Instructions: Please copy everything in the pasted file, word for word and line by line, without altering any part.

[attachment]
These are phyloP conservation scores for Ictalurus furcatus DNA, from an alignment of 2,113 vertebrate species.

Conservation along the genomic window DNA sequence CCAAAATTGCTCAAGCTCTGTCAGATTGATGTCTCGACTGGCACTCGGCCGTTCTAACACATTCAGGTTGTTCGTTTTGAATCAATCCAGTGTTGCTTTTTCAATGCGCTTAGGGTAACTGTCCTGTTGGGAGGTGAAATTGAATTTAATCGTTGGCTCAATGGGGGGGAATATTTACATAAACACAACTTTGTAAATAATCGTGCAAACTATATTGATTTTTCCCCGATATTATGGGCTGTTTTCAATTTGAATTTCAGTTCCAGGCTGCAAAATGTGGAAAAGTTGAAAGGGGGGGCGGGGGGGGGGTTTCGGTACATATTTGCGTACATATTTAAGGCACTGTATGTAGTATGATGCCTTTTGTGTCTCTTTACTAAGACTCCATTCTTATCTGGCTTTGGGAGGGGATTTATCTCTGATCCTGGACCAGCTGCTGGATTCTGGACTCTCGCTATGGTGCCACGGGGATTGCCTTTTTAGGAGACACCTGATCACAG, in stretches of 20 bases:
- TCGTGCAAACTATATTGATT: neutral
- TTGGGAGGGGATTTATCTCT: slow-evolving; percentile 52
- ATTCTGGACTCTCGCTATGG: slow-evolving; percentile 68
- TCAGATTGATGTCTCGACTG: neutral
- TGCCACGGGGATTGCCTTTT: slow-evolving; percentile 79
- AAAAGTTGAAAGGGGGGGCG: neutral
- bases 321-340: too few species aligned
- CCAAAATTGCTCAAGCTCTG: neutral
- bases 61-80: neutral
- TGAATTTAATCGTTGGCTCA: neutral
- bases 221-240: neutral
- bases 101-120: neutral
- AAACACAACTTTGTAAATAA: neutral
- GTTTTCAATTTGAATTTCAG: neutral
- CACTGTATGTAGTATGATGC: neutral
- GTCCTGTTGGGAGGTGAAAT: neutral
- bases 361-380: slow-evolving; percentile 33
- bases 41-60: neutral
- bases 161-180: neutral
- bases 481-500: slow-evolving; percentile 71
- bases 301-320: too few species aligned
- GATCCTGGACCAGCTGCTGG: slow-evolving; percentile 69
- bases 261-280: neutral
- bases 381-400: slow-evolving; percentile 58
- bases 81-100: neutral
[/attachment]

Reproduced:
These are phyloP conservation scores for Ictalurus furcatus DNA, from an alignment of 2,113 vertebrate species.

Conservation along the genomic window DNA sequence CCAAAATTGCTCAAGCTCTGTCAGATTGATGTCTCGACTGGCACTCGGCCGTTCTAACACATTCAGGTTGTTCGTTTTGAATCAATCCAGTGTTGCTTTTTCAATGCGCTTAGGGTAACTGTCCTGTTGGGAGGTGAAATTGAATTTAATCGTTGGCTCAATGGGGGGGAATATTTACATAAACACAACTTTGTAAATAATCGTGCAAACTATATTGATTTTTCCCCGATATTATGGGCTGTTTTCAATTTGAATTTCAGTTCCAGGCTGCAAAATGTGGAAAAGTTGAAAGGGGGGGCGGGGGGGGGGTTTCGGTACATATTTGCGTACATATTTAAGGCACTGTATGTAGTATGATGCCTTTTGTGTCTCTTTACTAAGACTCCATTCTTATCTGGCTTTGGGAGGGGATTTATCTCTGATCCTGGACCAGCTGCTGGATTCTGGACTCTCGCTATGGTGCCACGGGGATTGCCTTTTTAGGAGACACCTGATCACAG, in stretches of 20 bases:
- TCGTGCAAACTATATTGATT: neutral
- TTGGGAGGGGATTTATCTCT: slow-evolving; percentile 52
- ATTCTGGACTCTCGCTATGG: slow-evolving; percentile 68
- TCAGATTGATGTCTCGACTG: neutral
- TGCCACGGGGATTGCCTTTT: slow-evolving; percentile 79
- AAAAGTTGAAAGGGGGGGCG: neutral
- bases 321-340: too few species aligned
- CCAAAATTGCTCAAGCTCTG: neutral
- bases 61-80: neutral
- TGAATTTAATCGTTGGCTCA: neutral
- bases 221-240: neutral
- bases 101-120: neutral
- AAACACAACTTTGTAAATAA: neutral
- GTTTTCAATTTGAATTTCAG: neutral
- CACTGTATGTAGTATGATGC: neutral
- GTCCTGTTGGGAGGTGAAAT: neutral
- bases 361-380: slow-evolving; percentile 33
- bases 41-60: neutral
- bases 161-180: neutral
- bases 481-500: slow-evolving; percentile 71
- bases 301-320: too few species aligned
- GATCCTGGACCAGCTGCTGG: slow-evolving; percentile 69
- bases 261-280: neutral
- bases 381-400: slow-evolving; percentile 58
- bases 81-100: neutral